8. They are weather balloons or misidentified aircraft. Any other option will get you labelled as a conspiracy freak (if you think we made them secretly) or a fool (if you think that somebody else made them). For some unknown reason, basic two value logical deduction scares the bejeezus out of some people.
  9. There was a rather good short story about this idea and Stonehenge. A camera on a tripod is sent back to see why Stonehenge was built but every photo seemed to show people bowing to something behind the camera. By turning the camera around they realised that the people were bowing to the camera. Also a series of trips were needed to work out exactly when Stonehenge was built. So the answer was quite simple. Stonehenge was built to commemorate the magical device that appeared and disappeared over a long period of time. Chicken, meet Egg.
  10. There were far more influential people than Hitler throughout history.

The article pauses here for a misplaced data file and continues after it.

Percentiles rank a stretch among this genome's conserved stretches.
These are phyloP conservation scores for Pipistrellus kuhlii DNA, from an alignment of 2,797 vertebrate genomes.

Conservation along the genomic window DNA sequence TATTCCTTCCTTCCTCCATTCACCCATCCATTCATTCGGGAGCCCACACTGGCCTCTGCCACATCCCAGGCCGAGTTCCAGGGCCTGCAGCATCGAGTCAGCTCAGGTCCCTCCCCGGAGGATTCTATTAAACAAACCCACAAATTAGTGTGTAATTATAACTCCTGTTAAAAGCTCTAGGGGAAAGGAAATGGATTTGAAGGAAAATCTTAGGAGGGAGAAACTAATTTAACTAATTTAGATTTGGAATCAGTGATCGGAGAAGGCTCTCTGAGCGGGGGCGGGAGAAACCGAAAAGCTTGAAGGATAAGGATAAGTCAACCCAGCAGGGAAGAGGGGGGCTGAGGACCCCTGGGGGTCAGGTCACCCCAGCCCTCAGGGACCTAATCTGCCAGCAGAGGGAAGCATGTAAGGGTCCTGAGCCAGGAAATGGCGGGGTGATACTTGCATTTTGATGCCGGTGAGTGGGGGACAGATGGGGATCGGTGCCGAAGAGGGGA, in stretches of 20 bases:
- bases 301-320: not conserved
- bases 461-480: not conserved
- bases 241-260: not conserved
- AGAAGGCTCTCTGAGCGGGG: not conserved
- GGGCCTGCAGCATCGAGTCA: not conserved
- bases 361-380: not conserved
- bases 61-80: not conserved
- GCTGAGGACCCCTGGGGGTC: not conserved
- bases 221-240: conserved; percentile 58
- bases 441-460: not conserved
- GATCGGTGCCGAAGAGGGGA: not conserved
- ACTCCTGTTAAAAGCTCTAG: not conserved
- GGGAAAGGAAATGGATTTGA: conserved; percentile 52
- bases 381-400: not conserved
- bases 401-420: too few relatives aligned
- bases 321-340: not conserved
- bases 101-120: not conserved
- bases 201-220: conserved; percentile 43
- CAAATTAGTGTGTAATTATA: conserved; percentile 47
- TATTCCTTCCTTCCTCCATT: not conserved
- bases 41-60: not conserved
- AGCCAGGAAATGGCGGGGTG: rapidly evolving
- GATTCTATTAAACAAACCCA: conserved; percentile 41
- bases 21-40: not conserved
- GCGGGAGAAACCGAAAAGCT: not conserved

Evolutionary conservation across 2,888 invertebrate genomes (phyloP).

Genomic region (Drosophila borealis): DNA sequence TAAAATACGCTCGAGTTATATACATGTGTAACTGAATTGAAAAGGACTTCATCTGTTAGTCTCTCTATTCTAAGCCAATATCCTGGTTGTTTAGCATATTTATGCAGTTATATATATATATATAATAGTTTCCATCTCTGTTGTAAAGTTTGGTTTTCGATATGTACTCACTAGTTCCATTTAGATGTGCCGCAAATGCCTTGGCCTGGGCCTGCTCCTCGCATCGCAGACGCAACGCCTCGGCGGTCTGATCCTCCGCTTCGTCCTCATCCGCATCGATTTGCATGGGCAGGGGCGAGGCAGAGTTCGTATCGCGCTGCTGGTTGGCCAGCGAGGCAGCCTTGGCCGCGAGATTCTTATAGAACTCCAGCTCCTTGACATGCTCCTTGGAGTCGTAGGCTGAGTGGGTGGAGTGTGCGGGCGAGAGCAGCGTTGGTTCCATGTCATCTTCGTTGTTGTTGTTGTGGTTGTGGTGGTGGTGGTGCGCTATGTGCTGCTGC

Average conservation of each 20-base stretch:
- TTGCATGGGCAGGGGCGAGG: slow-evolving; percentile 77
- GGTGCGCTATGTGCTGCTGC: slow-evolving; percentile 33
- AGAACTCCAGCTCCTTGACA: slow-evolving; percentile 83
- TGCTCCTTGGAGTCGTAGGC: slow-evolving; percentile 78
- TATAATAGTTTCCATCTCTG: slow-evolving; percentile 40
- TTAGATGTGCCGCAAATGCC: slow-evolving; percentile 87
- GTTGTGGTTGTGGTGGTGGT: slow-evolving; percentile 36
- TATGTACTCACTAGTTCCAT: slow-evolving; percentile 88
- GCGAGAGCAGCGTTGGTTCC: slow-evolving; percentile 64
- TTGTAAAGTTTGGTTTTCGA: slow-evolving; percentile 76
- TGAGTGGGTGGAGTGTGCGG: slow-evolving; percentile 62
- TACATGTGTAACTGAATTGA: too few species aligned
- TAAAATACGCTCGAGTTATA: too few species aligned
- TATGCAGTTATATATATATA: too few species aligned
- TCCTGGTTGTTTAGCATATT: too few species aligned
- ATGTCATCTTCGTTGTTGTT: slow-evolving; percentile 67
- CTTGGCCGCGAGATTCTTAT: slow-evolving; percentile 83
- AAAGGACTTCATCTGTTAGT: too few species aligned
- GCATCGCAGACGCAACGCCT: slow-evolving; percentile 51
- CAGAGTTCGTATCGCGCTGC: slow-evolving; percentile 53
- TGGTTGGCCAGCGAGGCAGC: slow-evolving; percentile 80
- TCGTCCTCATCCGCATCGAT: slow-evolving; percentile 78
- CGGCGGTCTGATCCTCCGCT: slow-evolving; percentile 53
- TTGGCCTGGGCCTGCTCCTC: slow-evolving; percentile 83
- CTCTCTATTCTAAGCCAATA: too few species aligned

11. Sorry, I wasn't clear. While it should be out in the open, it should also be done through channels. In the example I gave of forest clearing it should be released, but by an official spokesperson and not by any Joe who wants to sound off. Basically anybody who isn't specifically employed in an "announcing" position is expected to keep their trap shut. The other simple fact is that governments sometimes do things that are not legal. It's not nice, it sure ain't pretty but it is how the world works. The general public are much happier if they don't know all the gory details of what their government does. Allowing general commentary from general public servants gets in the way of this and could compromise ongoing operations.